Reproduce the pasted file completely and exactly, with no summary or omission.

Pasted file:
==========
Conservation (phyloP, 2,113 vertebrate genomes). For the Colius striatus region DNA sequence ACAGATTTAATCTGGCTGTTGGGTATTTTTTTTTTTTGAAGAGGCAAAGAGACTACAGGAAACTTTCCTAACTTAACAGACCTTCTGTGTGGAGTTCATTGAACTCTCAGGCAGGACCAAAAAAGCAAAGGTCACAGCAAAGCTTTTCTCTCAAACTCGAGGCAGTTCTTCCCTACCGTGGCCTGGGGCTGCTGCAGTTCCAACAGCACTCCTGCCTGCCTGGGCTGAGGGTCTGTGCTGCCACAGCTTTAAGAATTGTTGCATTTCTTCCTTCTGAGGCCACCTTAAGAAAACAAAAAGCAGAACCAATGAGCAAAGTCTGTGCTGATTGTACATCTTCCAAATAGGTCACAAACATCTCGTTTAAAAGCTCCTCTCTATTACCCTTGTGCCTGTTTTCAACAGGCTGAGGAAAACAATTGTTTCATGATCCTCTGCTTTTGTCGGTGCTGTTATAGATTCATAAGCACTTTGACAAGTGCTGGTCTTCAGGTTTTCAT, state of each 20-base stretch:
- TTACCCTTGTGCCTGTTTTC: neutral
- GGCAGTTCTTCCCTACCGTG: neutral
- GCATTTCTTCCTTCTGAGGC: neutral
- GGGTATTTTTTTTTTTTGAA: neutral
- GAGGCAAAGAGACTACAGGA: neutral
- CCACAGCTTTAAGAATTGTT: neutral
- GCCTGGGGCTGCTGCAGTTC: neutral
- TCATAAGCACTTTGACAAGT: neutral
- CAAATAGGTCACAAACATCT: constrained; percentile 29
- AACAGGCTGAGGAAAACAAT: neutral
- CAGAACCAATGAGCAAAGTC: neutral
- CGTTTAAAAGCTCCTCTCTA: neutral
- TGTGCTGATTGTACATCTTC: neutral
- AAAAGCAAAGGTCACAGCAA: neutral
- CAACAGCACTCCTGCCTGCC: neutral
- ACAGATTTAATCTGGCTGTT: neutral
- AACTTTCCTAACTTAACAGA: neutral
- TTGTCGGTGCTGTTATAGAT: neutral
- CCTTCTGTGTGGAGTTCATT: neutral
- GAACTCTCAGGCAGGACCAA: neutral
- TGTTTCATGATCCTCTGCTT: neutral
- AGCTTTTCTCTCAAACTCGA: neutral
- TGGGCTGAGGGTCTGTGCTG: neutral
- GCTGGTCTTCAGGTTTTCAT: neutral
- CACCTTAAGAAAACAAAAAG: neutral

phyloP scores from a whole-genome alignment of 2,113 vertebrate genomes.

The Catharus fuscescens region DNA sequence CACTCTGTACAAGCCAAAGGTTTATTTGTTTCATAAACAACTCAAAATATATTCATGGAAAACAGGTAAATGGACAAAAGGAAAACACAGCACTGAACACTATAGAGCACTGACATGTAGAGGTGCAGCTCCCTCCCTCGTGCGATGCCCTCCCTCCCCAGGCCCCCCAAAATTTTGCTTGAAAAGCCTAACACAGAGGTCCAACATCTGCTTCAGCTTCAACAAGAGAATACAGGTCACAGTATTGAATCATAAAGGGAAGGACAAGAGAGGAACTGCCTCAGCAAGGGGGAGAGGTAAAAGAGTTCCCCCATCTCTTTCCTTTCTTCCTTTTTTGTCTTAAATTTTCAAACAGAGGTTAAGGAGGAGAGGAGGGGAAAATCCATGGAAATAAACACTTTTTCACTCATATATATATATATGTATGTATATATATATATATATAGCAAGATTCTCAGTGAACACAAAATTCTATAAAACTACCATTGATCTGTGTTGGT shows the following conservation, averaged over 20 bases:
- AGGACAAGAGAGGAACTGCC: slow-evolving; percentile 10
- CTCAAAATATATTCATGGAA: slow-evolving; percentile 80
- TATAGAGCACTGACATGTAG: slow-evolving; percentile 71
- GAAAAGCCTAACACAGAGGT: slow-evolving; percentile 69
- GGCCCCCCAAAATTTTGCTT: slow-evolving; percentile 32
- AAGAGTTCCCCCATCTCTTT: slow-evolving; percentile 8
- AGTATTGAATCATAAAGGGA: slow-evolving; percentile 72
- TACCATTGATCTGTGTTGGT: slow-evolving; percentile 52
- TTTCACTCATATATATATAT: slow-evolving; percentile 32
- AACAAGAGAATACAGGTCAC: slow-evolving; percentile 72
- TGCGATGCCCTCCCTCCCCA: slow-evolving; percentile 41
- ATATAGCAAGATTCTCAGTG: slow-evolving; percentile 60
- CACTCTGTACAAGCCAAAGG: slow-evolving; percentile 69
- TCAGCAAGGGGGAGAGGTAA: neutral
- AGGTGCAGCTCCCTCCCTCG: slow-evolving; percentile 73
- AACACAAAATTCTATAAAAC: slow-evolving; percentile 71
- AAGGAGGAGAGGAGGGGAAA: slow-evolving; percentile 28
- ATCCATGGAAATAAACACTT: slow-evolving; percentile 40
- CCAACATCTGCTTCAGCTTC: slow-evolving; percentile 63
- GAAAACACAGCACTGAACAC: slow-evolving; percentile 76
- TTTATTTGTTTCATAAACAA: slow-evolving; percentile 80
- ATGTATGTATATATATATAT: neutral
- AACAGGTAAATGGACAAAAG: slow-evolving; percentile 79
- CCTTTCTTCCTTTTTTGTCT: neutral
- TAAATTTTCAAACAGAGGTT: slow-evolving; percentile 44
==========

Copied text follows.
Conservation (phyloP, 2,113 vertebrate genomes). For the Colius striatus region DNA sequence ACAGATTTAATCTGGCTGTTGGGTATTTTTTTTTTTTGAAGAGGCAAAGAGACTACAGGAAACTTTCCTAACTTAACAGACCTTCTGTGTGGAGTTCATTGAACTCTCAGGCAGGACCAAAAAAGCAAAGGTCACAGCAAAGCTTTTCTCTCAAACTCGAGGCAGTTCTTCCCTACCGTGGCCTGGGGCTGCTGCAGTTCCAACAGCACTCCTGCCTGCCTGGGCTGAGGGTCTGTGCTGCCACAGCTTTAAGAATTGTTGCATTTCTTCCTTCTGAGGCCACCTTAAGAAAACAAAAAGCAGAACCAATGAGCAAAGTCTGTGCTGATTGTACATCTTCCAAATAGGTCACAAACATCTCGTTTAAAAGCTCCTCTCTATTACCCTTGTGCCTGTTTTCAACAGGCTGAGGAAAACAATTGTTTCATGATCCTCTGCTTTTGTCGGTGCTGTTATAGATTCATAAGCACTTTGACAAGTGCTGGTCTTCAGGTTTTCAT, state of each 20-base stretch:
- TTACCCTTGTGCCTGTTTTC: neutral
- GGCAGTTCTTCCCTACCGTG: neutral
- GCATTTCTTCCTTCTGAGGC: neutral
- GGGTATTTTTTTTTTTTGAA: neutral
- GAGGCAAAGAGACTACAGGA: neutral
- CCACAGCTTTAAGAATTGTT: neutral
- GCCTGGGGCTGCTGCAGTTC: neutral
- TCATAAGCACTTTGACAAGT: neutral
- CAAATAGGTCACAAACATCT: constrained; percentile 29
- AACAGGCTGAGGAAAACAAT: neutral
- CAGAACCAATGAGCAAAGTC: neutral
- CGTTTAAAAGCTCCTCTCTA: neutral
- TGTGCTGATTGTACATCTTC: neutral
- AAAAGCAAAGGTCACAGCAA: neutral
- CAACAGCACTCCTGCCTGCC: neutral
- ACAGATTTAATCTGGCTGTT: neutral
- AACTTTCCTAACTTAACAGA: neutral
- TTGTCGGTGCTGTTATAGAT: neutral
- CCTTCTGTGTGGAGTTCATT: neutral
- GAACTCTCAGGCAGGACCAA: neutral
- TGTTTCATGATCCTCTGCTT: neutral
- AGCTTTTCTCTCAAACTCGA: neutral
- TGGGCTGAGGGTCTGTGCTG: neutral
- GCTGGTCTTCAGGTTTTCAT: neutral
- CACCTTAAGAAAACAAAAAG: neutral

phyloP scores from a whole-genome alignment of 2,113 vertebrate genomes.

The Catharus fuscescens region DNA sequence CACTCTGTACAAGCCAAAGGTTTATTTGTTTCATAAACAACTCAAAATATATTCATGGAAAACAGGTAAATGGACAAAAGGAAAACACAGCACTGAACACTATAGAGCACTGACATGTAGAGGTGCAGCTCCCTCCCTCGTGCGATGCCCTCCCTCCCCAGGCCCCCCAAAATTTTGCTTGAAAAGCCTAACACAGAGGTCCAACATCTGCTTCAGCTTCAACAAGAGAATACAGGTCACAGTATTGAATCATAAAGGGAAGGACAAGAGAGGAACTGCCTCAGCAAGGGGGAGAGGTAAAAGAGTTCCCCCATCTCTTTCCTTTCTTCCTTTTTTGTCTTAAATTTTCAAACAGAGGTTAAGGAGGAGAGGAGGGGAAAATCCATGGAAATAAACACTTTTTCACTCATATATATATATATGTATGTATATATATATATATATAGCAAGATTCTCAGTGAACACAAAATTCTATAAAACTACCATTGATCTGTGTTGGT shows the following conservation, averaged over 20 bases:
- AGGACAAGAGAGGAACTGCC: slow-evolving; percentile 10
- CTCAAAATATATTCATGGAA: slow-evolving; percentile 80
- TATAGAGCACTGACATGTAG: slow-evolving; percentile 71
- GAAAAGCCTAACACAGAGGT: slow-evolving; percentile 69
- GGCCCCCCAAAATTTTGCTT: slow-evolving; percentile 32
- AAGAGTTCCCCCATCTCTTT: slow-evolving; percentile 8
- AGTATTGAATCATAAAGGGA: slow-evolving; percentile 72
- TACCATTGATCTGTGTTGGT: slow-evolving; percentile 52
- TTTCACTCATATATATATAT: slow-evolving; percentile 32
- AACAAGAGAATACAGGTCAC: slow-evolving; percentile 72
- TGCGATGCCCTCCCTCCCCA: slow-evolving; percentile 41
- ATATAGCAAGATTCTCAGTG: slow-evolving; percentile 60
- CACTCTGTACAAGCCAAAGG: slow-evolving; percentile 69
- TCAGCAAGGGGGAGAGGTAA: neutral
- AGGTGCAGCTCCCTCCCTCG: slow-evolving; percentile 73
- AACACAAAATTCTATAAAAC: slow-evolving; percentile 71
- AAGGAGGAGAGGAGGGGAAA: slow-evolving; percentile 28
- ATCCATGGAAATAAACACTT: slow-evolving; percentile 40
- CCAACATCTGCTTCAGCTTC: slow-evolving; percentile 63
- GAAAACACAGCACTGAACAC: slow-evolving; percentile 76
- TTTATTTGTTTCATAAACAA: slow-evolving; percentile 80
- ATGTATGTATATATATATAT: neutral
- AACAGGTAAATGGACAAAAG: slow-evolving; percentile 79
- CCTTTCTTCCTTTTTTGTCT: neutral
- TAAATTTTCAAACAGAGGTT: slow-evolving; percentile 44